ANS is committed to advancing, fostering, and promoting the development and application of nuclear sciences and technologies to benefit society.
Explore the many uses for nuclear science and its impact on energy, the environment, healthcare, food, and more.
Isotopes & Radiation
Members are devoted to applying nuclear science and engineering technologies involving isotopes, radiation applications, and associated equipment in scientific research, development, and industrial processes. Their interests lie primarily in education, industrial uses, biology, medicine, and health physics. Division committees include Analytical Applications of Isotopes and Radiation, Biology and Medicine, Radiation Applications, Radiation Sources and Detection, and Thermal Power Sources.
Materials in Nuclear Energy Systems (MiNES 2023)
December 10–14, 2023
New Orleans, LA|New Orleans Marriott
The Standards Committee is responsible for the development and maintenance of voluntary consensus standards that address the design, analysis, and operation of components, systems, and facilities related to the application of nuclear science and technology. Find out What’s New, check out the Standards Store, or Get Involved today!
Latest Magazine Issues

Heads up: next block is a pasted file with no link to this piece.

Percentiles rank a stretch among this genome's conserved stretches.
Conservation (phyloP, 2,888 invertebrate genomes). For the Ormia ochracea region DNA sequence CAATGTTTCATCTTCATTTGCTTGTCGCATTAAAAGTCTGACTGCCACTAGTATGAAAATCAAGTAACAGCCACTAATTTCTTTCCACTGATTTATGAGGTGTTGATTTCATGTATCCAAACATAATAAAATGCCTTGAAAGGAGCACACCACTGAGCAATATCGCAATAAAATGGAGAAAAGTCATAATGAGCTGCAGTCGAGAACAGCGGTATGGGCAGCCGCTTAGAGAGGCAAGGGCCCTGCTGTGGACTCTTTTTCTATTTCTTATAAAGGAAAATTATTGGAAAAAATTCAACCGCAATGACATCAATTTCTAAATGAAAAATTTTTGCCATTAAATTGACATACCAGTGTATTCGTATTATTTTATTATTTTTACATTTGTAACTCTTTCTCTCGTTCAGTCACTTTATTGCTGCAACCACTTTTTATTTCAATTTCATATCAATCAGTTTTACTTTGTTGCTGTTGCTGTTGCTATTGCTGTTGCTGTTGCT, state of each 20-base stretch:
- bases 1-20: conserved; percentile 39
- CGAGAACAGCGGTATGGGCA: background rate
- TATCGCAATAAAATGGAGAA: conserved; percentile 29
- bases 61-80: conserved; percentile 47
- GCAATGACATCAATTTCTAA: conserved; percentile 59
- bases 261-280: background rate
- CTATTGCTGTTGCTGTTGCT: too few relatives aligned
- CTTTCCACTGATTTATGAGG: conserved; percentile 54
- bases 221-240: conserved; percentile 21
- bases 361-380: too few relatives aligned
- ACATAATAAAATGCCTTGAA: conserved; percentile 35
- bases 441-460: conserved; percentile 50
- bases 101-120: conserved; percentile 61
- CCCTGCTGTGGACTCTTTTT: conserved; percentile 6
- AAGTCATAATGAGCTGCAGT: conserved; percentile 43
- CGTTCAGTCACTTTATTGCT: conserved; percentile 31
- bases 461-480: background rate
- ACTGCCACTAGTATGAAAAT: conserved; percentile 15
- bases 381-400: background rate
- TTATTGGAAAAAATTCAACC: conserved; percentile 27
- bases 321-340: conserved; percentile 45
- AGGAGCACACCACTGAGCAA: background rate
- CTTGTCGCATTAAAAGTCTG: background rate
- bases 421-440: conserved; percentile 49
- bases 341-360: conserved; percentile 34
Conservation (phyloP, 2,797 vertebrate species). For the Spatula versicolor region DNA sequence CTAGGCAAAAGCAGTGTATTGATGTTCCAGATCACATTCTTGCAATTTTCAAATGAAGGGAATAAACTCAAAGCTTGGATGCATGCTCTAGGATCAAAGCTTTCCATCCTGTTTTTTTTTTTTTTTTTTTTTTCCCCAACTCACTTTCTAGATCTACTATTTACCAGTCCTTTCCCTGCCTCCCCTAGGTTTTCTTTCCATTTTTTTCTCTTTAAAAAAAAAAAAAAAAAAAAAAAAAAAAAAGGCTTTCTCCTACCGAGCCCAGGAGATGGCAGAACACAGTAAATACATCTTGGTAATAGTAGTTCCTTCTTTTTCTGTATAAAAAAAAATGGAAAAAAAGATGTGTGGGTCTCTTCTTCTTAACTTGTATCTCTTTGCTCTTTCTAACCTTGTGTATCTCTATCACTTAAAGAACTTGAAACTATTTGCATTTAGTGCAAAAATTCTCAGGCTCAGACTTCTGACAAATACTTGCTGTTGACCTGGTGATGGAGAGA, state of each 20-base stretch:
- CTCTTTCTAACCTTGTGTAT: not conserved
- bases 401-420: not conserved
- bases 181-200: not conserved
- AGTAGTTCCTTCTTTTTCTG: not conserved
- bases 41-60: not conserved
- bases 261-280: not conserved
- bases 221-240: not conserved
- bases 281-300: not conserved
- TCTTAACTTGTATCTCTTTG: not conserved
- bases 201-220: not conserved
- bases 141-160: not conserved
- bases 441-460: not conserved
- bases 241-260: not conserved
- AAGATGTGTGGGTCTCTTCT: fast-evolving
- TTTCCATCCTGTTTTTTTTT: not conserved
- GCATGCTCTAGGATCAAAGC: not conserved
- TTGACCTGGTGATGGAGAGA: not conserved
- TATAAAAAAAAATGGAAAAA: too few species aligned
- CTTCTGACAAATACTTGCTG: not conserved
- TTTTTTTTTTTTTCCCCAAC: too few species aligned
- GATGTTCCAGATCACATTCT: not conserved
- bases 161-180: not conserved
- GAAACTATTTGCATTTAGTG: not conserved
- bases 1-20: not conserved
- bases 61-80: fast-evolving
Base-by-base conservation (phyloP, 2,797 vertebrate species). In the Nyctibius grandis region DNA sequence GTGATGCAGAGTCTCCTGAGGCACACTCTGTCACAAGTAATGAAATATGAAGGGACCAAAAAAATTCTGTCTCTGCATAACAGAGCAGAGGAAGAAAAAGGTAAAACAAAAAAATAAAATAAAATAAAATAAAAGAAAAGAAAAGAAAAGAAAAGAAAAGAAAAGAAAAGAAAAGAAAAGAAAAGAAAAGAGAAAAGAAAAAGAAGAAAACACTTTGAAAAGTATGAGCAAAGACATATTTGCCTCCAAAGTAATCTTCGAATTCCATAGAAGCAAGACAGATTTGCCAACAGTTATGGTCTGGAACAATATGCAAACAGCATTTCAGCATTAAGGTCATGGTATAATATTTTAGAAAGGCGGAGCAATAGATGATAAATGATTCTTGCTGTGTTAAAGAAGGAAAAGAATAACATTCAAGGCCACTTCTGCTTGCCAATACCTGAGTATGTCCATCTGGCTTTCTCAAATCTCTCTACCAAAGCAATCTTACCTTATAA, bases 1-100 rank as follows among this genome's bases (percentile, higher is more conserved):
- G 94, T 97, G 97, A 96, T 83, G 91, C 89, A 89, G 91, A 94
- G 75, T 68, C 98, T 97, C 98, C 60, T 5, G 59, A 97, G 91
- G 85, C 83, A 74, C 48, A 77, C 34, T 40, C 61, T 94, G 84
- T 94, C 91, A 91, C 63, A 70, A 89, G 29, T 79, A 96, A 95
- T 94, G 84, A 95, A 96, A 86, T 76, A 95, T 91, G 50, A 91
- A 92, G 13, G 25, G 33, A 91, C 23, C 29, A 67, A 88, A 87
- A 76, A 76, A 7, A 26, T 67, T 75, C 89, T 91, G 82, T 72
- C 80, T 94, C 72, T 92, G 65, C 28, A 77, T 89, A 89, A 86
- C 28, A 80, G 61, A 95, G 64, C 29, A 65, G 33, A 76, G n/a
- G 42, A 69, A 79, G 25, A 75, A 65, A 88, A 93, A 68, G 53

Latest Journal Issues
Nuclear Science and Engineering
Fusion Science and Technology
Argonne assists advanced reactor development with award-winning safety software
The development of modern nuclear reactor technologies relies heavily on complex software codes and computer simulations to support the design, construction, and testing of physical hardware systems. These tools allow for rigorous testing of theory and thorough verification of design under various use or transient power scenarios.
F. Durut, R. Botrel, E. Brun, S. Le Tacon, C. Chicanne, O. Vincent-Viry, M. Theobald, V. Vignal
Fusion Science and Technology | Volume 70 | Number 2 | August-September 2016 | Pages 341-350
Technical Paper | doi.org/10.13182/FST15-230
Articles are hosted by Taylor and Francis Online.
Pure gold-copper alloys are known to be difficult to electrodeposit because of a strong variation in composition after a few microns have been deposited. Commissariat à l’Energie Atomique (CEA) studied the phenomenon and showed that the decrease in gold’s content is accompanied by an evolution of the microstructure that could be attributed to the free cyanide released near the cathode. During electrolysis, free cyanides provoke a decrease of the copper overpotential (until copper reduction is stopped) and promote the formation of Cu(CN)43− that conduct to an instantaneous three-dimensional nucleation of copper. This phenomenological model well explains why the growth mechanism changes and why only gold is deposited for thick deposits. On the basis of this model, CEA has developed a specific process using ultrasonic waves in order to remove the free cyanides from the cathode. This process allows CEA to perform thick gold-copper deposits with a constant concentration in copper through all the thickness. By controlling the applied potential, different thick alloys with a concentration of copper between 0 wt% up to 40 wt% can be deposited.